• I have some of the books others have mentioned. Another one I like is How I Paint, Secrets of a Sunday Painter by Thomas Buechner. I like that he uses a limited pallete - yellow ocher, burnt sienna, ultramarine blue, cadmium yellow light, alizarin crimson, and titanium white.
  • Regarding Schmid: The book "Alla Prima II Companion" was written by his student, Katie Swatland, and not Richard Schmid himself.

    I think it can be confusing to people when a non-gesso ground is called gesso. So, a white lead PW1 oil-based ground is what Mr. Schmid recommended. 
  • I also like books on famous artists. I like to study their techniques and works. One book that stands out is Van Gogh and the Olive Trees (several authors). I like the quality color images in the book. The book also covered the research they did on his olive tree paintings - which included an analysis of the materials he used - details on the canvas material, specific paints he used, etc. One pigment he used faded from the original blue to a pink due to sunlight exposure.A few paintings had finger prints in the paint - apparently he (like many of us) was testing to see if the paint was dry.
  • PlamenPlamen -
    edited July 19


  • Discover the story of colour through the significant scientific discoveries and key artist's works over 400 years. From Isaac Newton's investigations through to Olafur Eliasson's experiential creations, this stunning book documents the fascinating story of colour with an extraordinary collection of original colour material that includes charts, wheels, artists' palettes, swatches and schemes. "In 1704, the scientist Isaac Newton published Opticks , the result of many years of researching light and colour. By splitting white light, Newton identified the visible range of colours, or the rainbow spectrum. In Opticks , he built a colour system around his findings, and he visualised this system in a circular shape, making it one of the first printed colour wheels. The influence of Newton and his followers, combined with the invention of many new pigments as well as watercolours in moist cake form, had made painting with colour an exciting occupation not just for serious artists but also for a much wider audience. The colour revolution had begun." Contents Introduction 1. Unravelling the Rainbow: The Eighteenth-Century Colour Revolution 2. Romantic Ideas & New Technologies: The Early Nineteenth Century 3. Industrialism to Impressionism: The Later Nineteenth Century 4. Colour for Colour's Sake: Colour into the Future: Glossary Bibliography Index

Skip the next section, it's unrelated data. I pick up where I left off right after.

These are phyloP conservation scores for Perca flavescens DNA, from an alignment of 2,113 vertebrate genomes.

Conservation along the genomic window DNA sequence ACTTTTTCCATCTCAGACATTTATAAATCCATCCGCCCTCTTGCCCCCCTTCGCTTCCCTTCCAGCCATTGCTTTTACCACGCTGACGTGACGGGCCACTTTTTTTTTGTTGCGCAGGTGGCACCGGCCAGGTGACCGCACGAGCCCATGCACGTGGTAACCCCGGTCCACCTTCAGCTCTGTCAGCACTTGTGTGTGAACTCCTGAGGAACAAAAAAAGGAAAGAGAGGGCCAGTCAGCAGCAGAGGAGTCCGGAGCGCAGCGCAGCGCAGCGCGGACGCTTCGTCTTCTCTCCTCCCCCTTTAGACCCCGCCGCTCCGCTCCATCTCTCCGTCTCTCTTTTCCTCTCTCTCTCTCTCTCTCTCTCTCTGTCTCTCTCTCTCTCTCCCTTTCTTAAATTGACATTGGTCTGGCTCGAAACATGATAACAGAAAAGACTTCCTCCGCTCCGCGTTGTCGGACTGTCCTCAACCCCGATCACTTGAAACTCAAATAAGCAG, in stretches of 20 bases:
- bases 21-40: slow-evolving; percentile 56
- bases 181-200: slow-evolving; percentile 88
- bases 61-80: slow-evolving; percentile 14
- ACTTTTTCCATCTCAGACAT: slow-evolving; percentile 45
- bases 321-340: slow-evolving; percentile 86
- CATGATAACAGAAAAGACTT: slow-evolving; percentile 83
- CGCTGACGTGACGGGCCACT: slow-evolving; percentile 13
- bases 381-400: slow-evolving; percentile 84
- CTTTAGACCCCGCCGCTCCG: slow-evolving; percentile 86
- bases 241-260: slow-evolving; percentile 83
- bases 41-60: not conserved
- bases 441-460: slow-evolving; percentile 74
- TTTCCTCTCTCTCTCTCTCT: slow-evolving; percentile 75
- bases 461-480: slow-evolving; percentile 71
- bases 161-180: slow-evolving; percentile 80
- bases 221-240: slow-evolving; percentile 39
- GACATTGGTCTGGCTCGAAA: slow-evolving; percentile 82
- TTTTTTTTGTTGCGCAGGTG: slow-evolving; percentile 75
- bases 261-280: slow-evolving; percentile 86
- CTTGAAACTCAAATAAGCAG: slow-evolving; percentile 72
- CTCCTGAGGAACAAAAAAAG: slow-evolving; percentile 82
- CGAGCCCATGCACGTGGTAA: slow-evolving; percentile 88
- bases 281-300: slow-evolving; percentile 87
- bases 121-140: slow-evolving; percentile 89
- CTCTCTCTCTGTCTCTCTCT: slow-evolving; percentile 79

$35.74 at Amazon


    https://www.amazon.com/Color-Visual-History-Newton-Matching/dp/1588346579/ref=pd_sbs_1/135-0701238-7146902?pd_rd_w=WW6Dz&pf_rd_p=0f56f70f-21e6-4d11-bb4a-bcdb928a3c5a&pf_rd_r=4SYJK1A6ECMP5KG7GS26&pd_rd_r=19240f93-0dc7-49e8-bf41-91302e157619&pd_rd_wg=IbBps&pd_rd_i=1588346579&psc=1